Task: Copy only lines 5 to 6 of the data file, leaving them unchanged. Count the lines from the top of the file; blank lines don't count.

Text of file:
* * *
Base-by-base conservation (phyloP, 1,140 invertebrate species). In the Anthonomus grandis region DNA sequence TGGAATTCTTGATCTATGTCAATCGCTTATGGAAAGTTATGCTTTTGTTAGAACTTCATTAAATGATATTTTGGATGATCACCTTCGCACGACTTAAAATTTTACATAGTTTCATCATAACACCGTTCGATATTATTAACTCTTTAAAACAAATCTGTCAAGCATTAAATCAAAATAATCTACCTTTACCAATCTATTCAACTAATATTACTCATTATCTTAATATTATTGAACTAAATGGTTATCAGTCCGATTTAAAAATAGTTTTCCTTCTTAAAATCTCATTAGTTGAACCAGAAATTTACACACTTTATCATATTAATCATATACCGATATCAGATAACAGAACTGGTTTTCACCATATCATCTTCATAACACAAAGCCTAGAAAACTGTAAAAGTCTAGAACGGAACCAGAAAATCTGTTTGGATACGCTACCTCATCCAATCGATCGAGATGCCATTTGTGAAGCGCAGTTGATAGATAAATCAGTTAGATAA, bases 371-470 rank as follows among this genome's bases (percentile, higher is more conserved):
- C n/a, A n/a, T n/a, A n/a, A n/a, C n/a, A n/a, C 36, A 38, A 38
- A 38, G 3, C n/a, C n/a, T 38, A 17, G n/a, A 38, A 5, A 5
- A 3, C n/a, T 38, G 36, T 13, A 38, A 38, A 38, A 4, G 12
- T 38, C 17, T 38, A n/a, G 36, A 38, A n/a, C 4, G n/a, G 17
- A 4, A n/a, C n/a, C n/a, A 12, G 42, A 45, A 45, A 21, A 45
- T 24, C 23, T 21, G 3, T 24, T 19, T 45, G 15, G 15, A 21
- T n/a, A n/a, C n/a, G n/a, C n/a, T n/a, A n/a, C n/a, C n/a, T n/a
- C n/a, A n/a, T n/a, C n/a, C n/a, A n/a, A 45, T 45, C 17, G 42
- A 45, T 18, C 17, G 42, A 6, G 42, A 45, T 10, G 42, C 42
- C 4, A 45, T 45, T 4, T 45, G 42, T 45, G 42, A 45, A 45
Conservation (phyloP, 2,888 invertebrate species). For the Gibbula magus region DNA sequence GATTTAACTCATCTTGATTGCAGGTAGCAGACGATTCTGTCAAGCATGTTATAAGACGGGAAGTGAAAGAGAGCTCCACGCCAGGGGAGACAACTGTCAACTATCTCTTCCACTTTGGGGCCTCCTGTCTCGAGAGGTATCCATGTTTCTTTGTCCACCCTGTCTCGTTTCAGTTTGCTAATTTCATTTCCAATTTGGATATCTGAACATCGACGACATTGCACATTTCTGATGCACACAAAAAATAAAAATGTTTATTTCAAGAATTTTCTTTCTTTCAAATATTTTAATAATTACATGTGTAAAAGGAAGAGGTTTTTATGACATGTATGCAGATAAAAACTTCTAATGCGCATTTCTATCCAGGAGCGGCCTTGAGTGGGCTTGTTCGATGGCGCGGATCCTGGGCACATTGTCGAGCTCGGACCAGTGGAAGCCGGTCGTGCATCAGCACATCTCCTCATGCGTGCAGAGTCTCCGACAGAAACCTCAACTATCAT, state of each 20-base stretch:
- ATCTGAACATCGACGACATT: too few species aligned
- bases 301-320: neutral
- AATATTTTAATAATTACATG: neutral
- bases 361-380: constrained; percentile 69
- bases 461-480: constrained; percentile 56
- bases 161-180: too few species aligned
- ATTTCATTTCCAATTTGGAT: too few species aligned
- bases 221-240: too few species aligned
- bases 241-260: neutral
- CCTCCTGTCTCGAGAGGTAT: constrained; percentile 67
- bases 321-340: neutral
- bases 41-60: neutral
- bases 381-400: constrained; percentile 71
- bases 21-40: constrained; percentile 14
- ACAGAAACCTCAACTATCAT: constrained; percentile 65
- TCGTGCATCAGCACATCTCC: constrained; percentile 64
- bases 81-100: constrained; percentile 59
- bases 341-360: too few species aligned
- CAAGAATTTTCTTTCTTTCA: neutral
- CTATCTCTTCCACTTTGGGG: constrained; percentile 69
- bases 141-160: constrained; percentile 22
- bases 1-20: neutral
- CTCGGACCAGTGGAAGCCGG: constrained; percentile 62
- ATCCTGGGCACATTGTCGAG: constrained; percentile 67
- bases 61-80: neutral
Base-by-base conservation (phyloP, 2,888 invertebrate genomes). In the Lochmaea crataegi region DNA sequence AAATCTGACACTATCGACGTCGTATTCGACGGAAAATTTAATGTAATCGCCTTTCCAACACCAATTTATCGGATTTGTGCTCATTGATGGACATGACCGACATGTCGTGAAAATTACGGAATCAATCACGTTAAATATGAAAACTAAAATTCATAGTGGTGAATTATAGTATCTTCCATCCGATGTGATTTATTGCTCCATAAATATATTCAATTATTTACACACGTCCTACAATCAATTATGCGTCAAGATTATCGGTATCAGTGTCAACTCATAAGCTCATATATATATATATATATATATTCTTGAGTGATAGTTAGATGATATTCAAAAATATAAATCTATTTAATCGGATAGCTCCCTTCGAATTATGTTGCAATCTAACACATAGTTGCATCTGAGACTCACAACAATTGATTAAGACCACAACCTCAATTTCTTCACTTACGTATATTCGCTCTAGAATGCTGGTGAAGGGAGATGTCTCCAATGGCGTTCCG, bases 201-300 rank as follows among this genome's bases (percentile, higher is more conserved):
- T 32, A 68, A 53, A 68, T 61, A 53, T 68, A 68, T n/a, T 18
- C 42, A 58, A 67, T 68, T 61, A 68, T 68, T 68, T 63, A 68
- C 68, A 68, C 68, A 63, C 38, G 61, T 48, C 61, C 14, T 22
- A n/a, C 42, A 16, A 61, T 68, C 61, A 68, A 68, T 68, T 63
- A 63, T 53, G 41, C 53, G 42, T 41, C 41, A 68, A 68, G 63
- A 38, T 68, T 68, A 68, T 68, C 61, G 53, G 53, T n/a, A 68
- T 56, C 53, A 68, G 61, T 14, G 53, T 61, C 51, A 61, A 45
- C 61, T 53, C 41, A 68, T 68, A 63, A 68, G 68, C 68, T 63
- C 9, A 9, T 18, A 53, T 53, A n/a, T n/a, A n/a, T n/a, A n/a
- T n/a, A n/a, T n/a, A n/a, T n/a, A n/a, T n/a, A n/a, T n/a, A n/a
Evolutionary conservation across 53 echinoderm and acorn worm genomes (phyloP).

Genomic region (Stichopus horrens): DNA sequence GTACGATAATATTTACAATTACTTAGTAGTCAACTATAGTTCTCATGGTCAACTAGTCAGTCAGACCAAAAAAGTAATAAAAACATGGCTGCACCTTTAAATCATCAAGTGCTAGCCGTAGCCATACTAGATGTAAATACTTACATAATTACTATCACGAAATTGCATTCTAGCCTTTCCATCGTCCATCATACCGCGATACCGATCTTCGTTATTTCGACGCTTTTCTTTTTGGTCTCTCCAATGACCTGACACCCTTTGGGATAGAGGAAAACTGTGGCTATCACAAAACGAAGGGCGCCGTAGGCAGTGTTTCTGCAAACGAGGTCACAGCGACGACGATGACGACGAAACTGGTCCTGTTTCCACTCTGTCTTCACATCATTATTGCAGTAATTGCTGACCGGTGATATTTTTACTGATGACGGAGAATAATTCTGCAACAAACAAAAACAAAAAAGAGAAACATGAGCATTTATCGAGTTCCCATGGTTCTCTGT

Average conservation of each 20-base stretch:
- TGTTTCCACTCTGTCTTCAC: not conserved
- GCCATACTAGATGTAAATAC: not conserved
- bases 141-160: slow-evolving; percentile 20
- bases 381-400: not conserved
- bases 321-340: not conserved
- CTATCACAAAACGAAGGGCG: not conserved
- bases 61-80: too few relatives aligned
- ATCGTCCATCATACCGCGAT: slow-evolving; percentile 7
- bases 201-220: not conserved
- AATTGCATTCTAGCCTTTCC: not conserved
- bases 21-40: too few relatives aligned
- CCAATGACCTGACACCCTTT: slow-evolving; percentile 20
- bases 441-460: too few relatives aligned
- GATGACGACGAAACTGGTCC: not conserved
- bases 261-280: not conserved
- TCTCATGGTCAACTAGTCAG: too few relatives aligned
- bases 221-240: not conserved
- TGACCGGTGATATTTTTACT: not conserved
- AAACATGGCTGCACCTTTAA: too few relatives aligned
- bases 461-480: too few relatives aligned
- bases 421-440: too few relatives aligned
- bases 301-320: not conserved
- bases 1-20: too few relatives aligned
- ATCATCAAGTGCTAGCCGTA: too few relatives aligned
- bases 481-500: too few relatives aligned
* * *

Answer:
- T 38, C 17, T 38, A n/a, G 36, A 38, A n/a, C 4, G n/a, G 17
- A 4, A n/a, C n/a, C n/a, A 12, G 42, A 45, A 45, A 21, A 45